Connective tissue

Collagen is also in your blood and intestinal lining. In these parts of your body, collagen is an essential part of cellular communication and repair.

Five Main Types of Collagen

As we mentioned before, the majority of your body’s collagen is comprised of five main types:

Type I

Type I collagen is primarily responsible for helping structure the body’s skin, bones, and cartilage. It is by far the body’s most produced collagen type. If you read or hear people talking about collagen in the context of healthy hair, skin, or nails, they are most often referring to Type 1 collagen.

Type I collagen also helps improve the skin’s elasticity and form the structure of your teeth. Type I collagen’s other roles include:

Bone tissue engineering

Bone strength enhancement

Cellular regrowth and regeneration

Type II

Type II collagen is found almost entirely in the cartilage of your joints, like knees, elbows, hips, and shoulders. It is similar to Type I collagen in its ability to strengthen connective tissues. As a result, Type 2 collagen is essential for your body’s mobility.

The primary benefits of Type II collagen include:

Improves joint functioning – Type II collagen is particularly important for the structure of your joints. This is because Type II collagen supports the cartilage between joints, which enables your range of movement, helping to prevent joint pain.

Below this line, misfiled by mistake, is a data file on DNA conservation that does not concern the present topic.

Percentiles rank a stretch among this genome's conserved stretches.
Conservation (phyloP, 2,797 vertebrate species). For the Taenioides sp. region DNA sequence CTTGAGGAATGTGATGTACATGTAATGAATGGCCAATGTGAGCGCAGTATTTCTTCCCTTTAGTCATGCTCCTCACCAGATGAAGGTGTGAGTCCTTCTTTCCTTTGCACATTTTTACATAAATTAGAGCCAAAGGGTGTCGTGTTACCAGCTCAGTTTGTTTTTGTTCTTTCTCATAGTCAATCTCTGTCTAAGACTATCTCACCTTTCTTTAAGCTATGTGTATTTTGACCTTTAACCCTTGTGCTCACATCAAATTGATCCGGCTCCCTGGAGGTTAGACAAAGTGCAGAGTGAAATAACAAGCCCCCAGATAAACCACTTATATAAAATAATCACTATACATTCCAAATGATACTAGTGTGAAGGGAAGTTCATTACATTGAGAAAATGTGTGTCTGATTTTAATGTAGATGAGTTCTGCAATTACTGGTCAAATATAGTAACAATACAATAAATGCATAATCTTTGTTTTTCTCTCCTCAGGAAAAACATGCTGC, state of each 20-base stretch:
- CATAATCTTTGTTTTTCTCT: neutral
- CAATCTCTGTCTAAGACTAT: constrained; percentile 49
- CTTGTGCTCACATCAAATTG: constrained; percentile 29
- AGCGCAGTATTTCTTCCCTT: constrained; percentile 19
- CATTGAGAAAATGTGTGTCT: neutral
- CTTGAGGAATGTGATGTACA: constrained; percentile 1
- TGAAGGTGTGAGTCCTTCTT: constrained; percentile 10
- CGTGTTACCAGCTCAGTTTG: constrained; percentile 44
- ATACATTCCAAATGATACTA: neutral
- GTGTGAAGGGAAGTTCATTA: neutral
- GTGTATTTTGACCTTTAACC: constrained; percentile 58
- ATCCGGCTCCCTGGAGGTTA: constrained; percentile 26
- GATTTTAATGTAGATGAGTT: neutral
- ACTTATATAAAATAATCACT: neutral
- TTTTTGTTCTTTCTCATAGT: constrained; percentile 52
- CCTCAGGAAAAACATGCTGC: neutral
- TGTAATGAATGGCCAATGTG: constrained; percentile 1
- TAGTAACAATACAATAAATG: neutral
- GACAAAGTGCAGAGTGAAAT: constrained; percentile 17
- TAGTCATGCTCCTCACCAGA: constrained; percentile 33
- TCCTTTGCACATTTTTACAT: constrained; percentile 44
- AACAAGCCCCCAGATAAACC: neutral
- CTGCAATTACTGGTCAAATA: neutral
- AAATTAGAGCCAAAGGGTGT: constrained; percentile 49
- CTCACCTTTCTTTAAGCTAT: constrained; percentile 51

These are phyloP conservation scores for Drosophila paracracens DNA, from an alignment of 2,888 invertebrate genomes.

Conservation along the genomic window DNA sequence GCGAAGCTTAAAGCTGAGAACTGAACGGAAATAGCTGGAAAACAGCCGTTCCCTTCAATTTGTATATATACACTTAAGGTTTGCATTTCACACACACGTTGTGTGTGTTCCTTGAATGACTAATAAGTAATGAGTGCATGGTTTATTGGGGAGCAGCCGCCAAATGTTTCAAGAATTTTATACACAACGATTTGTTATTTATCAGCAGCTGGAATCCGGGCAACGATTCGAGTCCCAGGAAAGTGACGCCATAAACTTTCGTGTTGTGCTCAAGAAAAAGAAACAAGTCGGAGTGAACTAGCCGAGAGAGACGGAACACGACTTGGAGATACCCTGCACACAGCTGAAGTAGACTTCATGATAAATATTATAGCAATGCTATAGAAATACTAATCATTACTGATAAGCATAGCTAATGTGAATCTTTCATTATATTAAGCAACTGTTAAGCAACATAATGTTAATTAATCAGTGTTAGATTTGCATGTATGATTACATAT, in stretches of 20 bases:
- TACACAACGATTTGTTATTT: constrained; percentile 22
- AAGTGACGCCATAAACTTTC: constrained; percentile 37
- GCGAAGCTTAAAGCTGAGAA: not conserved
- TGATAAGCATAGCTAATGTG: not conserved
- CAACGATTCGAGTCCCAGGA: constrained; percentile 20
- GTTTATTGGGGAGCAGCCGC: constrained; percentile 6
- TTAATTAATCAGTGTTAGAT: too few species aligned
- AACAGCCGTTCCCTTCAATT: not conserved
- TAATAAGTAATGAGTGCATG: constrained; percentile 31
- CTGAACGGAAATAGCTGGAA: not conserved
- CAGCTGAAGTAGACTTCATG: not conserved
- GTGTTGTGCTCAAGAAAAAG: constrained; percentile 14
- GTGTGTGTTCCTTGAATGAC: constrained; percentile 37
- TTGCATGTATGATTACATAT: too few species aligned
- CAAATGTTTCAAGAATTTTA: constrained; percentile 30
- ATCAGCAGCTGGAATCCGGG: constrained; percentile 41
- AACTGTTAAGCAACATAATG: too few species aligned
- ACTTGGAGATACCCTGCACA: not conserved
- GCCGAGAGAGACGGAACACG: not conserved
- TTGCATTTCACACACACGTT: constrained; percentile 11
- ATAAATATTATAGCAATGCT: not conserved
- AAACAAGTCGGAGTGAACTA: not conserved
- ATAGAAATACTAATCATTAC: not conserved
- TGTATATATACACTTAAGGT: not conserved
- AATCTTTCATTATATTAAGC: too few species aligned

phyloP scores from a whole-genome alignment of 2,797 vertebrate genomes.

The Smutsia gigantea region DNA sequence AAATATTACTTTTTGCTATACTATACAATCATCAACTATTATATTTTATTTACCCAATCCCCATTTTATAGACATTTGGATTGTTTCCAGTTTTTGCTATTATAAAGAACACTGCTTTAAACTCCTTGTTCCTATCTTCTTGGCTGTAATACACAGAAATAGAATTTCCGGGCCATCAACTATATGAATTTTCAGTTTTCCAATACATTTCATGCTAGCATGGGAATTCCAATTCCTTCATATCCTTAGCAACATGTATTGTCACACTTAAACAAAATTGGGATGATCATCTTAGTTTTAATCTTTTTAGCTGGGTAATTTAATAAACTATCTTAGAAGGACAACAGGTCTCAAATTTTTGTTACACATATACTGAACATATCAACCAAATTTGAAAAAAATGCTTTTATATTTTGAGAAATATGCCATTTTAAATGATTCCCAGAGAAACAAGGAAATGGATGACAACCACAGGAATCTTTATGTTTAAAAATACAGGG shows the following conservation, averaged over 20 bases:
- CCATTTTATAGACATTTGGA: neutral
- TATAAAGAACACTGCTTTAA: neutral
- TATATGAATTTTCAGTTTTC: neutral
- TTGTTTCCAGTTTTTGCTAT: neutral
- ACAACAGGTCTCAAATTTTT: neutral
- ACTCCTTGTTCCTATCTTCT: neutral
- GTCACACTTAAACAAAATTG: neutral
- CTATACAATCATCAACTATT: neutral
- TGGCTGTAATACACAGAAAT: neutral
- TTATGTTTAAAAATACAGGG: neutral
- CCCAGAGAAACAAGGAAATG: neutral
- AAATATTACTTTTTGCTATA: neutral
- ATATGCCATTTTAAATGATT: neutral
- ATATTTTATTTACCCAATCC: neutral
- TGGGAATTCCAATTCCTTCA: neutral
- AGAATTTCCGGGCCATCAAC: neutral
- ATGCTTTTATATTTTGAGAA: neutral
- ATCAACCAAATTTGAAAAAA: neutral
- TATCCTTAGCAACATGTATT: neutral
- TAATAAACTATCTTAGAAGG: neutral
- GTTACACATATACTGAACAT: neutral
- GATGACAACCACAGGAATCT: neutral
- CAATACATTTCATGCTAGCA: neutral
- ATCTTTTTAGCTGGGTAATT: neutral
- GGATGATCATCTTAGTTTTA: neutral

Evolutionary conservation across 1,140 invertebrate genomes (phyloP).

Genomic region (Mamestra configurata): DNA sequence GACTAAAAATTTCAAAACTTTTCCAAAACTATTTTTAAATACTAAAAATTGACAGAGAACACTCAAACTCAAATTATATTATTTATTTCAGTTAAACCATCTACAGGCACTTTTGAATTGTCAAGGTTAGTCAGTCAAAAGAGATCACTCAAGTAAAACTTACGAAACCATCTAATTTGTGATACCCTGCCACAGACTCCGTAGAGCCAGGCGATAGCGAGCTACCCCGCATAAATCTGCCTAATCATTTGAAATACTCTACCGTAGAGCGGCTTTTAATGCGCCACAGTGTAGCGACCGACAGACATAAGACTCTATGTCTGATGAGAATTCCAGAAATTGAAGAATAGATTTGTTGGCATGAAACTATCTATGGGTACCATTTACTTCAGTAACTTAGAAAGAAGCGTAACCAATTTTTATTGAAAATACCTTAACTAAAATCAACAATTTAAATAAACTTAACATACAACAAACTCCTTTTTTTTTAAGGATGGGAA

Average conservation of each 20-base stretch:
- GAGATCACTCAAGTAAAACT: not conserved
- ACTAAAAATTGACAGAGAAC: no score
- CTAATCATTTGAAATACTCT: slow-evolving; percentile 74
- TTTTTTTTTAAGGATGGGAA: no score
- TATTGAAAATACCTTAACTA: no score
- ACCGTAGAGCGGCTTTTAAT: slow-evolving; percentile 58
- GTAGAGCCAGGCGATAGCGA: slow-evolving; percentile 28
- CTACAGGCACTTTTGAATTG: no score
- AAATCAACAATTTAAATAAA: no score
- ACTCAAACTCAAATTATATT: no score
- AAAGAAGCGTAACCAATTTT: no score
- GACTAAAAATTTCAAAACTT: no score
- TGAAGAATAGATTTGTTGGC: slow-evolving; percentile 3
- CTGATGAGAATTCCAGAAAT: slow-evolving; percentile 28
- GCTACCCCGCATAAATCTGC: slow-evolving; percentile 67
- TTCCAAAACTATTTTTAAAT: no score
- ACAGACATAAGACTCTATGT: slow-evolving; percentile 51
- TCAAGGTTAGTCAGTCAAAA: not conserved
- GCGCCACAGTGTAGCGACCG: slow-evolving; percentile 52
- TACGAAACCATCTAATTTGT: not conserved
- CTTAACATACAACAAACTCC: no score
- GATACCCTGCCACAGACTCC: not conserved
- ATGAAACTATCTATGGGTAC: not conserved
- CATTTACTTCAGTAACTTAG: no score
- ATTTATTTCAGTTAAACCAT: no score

Helps athletic performance – The amino acids that form Type II collagen also help to form creatine. A powerful organic compound, creatine helps the body increase energy and muscle growth.

Promotes cartilage health – Although cartilage primarily covers your joints, it also creates a good portion of your nose and ears. Type II collagen promotes cartilage health and helps give shape to these two essential organs.

Given Type II collagen’s cartilage-strengthening capabilities, having plenty of this collagen type can ensure joint health, aiding those with joint diseases and conditions, including:


Rheumatoid arthritis

Morning stiffness

Joint inflammation

Type III

Type III collagen is secreted by fibroblasts, the cells that help to form the reticular fibers and connective tissue in your skin. These collagen fibers can help promote skin health by improving hydration and elasticity. It can also help improve gut and arterial health, as well as strengthen the lining of your intestines.

Although Type III collagen only makes up 5–20% of your body’s collagen, this type plays a significant part in blood clotting and wound healing. Type III collagen also helps with:

Cell adhesion

Tissue development

Gene expression

Signal transmissions

Type IV

Type IV collagen is found primarily within your skin’s basement membrane zone (BMZ).

The BMZ is a layer of skin that connects the epidermis (your skin’s top layer) to the dermis (your middle layer of skin). The BMZ also allows for the transmission of nutrients between the epidermis and dermis. Without Type IV collagen’s stabilizing power, the epidermal-dermal relationship wouldn’t be possible.

Thanks to its location in the BMZ, Type IV collagen is responsible for skin strength, regeneration, and skin cell stabilization.

Type IV collagen can also help:

Heal wounds

Shape tissue and organs

Enhance tissue and organ functionality